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Brussels, 24 May 2011
European Enterprise Awards 2011 shortlist
Twelve projects have been shortlisted for the European Enterprise Awards (EEA) 2011. A total of 399 projects competed in national competitions in 29 European countries – 24 EU Member States and Croatia, Iceland, Norway, Serbia and Turkey – for the EEA this year. A high-level jury representing business, government and academia reviewed 54 entries and established a shortlist of 12 nominees in 5 categories. The winners will be announced at the 5th award ceremony at the Hungarian National Gallery in Budapest on 24 May 2011, to which all nominees will be invited.
Category 1: Promoting the Entrepreneurial Spirit
Poland: Fostering entrepreneurship among the 50+
Mature Entrepreneur gives unemployed individuals, pensioners as well as employed individuals aged between 50 and 64 the opportunity to re-enter and remain in the labour market through self-employment. Those who qualify for the programme receive business skills training and business consultancy. Grants were given to those with the best business plans. The programme saw the creation of 33 new companies.
Gdansk Municipal Employment Office, www.pup.gda.pl
Spain: Transforming Barcelona's entrepreneurial landscape
With its mission to transform entrepreneurship and business growth in Barcelona, the City Council established the Barcelona Entrepreneurship Centre as a reference point and hub for entrepreneurs. More than 222.000 participants attend its events each year. Using an innovative model of both online and on-site services, the centre has coached more than 134,000 individuals and enabled the creation of 6,214 new companies since its establishment in 2004.
Barcelona City Council (BARCELONA ACTIVA SAU SPM), www.barcelonanetactiva.com
Turkey: Local honey bee spurs entrepreneurial buzz
The local Yiğilca honey bee is a unique species that produces three times more honey than other bee races. Since this discovery, the Düzce University has brought honey production to the local population by adapting 255 hectares of forest land and training disadvantaged groups in beekeeping. Many have now started up their own apiaries and the town now stands to make an annual income of €750,000 over and above its €6,000in an annual government budget.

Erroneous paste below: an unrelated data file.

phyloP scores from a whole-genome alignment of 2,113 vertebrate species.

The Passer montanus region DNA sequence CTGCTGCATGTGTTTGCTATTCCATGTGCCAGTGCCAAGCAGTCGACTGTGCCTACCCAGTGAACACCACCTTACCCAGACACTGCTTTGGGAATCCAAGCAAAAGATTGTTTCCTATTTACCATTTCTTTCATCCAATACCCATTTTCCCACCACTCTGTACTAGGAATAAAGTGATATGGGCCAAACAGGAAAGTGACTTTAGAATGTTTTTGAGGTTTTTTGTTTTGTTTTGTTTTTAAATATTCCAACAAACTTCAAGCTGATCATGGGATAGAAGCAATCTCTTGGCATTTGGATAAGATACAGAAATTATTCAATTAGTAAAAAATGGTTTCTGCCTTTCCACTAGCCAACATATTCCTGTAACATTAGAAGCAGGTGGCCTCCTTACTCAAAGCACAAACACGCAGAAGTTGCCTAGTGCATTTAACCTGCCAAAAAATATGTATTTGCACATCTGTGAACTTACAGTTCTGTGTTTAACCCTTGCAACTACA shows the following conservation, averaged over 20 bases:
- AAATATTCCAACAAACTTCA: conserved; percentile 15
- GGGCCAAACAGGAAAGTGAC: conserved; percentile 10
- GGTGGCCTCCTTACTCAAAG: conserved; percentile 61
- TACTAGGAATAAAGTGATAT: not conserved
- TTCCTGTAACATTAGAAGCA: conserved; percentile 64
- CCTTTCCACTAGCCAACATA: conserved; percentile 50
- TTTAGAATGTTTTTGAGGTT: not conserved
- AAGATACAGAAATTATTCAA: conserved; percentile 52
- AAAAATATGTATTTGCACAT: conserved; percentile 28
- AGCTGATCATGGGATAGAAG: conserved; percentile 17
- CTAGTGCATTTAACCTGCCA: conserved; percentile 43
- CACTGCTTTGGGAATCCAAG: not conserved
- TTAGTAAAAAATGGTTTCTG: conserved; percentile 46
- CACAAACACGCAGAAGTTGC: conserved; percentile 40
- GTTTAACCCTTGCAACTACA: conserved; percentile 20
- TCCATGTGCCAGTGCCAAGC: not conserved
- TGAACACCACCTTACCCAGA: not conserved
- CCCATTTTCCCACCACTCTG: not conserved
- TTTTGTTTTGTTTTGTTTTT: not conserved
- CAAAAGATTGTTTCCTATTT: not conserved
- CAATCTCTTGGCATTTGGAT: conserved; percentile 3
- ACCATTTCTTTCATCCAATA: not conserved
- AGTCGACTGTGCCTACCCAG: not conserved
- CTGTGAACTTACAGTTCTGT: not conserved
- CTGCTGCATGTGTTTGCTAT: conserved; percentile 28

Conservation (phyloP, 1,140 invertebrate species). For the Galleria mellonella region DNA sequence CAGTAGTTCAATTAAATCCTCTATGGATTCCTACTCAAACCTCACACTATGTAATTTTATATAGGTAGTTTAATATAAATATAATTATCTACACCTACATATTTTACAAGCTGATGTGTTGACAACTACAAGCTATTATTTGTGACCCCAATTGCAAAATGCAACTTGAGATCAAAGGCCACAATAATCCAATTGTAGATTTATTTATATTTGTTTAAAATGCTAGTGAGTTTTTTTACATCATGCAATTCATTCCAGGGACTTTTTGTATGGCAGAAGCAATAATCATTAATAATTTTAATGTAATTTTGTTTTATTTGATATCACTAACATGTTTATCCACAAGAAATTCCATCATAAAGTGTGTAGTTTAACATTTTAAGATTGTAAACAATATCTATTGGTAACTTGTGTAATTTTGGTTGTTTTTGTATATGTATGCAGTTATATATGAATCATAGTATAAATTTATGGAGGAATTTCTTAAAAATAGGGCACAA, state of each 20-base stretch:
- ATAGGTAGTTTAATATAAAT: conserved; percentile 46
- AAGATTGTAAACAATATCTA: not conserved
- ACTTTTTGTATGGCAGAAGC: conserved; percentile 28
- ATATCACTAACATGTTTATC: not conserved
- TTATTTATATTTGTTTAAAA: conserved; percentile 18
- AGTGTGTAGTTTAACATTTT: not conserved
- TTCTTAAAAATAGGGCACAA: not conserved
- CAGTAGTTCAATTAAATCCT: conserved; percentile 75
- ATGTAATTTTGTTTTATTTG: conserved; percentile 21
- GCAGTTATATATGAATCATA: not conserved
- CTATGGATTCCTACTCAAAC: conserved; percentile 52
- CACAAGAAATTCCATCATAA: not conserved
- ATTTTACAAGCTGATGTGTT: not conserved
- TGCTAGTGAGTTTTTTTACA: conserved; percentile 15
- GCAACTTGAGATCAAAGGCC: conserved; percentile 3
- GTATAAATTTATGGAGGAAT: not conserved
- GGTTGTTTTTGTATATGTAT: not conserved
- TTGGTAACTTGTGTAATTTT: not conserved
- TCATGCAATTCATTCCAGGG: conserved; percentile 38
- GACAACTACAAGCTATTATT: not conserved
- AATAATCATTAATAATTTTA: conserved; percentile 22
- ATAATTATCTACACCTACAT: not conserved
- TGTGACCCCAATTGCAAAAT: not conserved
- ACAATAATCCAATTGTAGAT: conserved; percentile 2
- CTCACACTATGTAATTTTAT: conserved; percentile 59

Düzce University Beekeeping Research, Development and Application Centre (DAGEM), www.duzce.edu.tr
Category 2: Investing in Skills
Netherlands: Learning about entrepreneurship through real-life practice in Amsterdam
The Centre for Amsterdam Schools for Entrepreneurship (CASE) has introduced multidisciplinary entrepreneurship education in all faculties and levels of study. CASE creates opportunities for students to experience entrepreneurship and improve their skills. While at university, students establish real companies and work together with successful entrepreneurs who provide valuable guidance, facilities and contacts.
Amsterdam Centre for Entrepreneurship, www.ace-amsterdam.org
UK: Creative skills drive social change and enterprise in Newham
Newham is an area of London suffering from high unemployment and serious crime compounded by the high concentrations of a young unskilled population. In this context, APE Media Ltd was formed to provide much needed professional skills to local youth. Focused primarily on the creative industries, APE Media Ltd works with around 200 partners, forming strategic alliances within the private, public and voluntary sectors. To date, more than 2,500 young people have benefited from the programmes, with at least 30 percent of them currently working in creative industries including the BBC Radio 1 and Sky TV.
Apple Pie Enterprises (APE Media) Ltd., www.ape-media.com
Category 3: Improving the Business Environment
Hungary: Helping local SMEs by save energy and money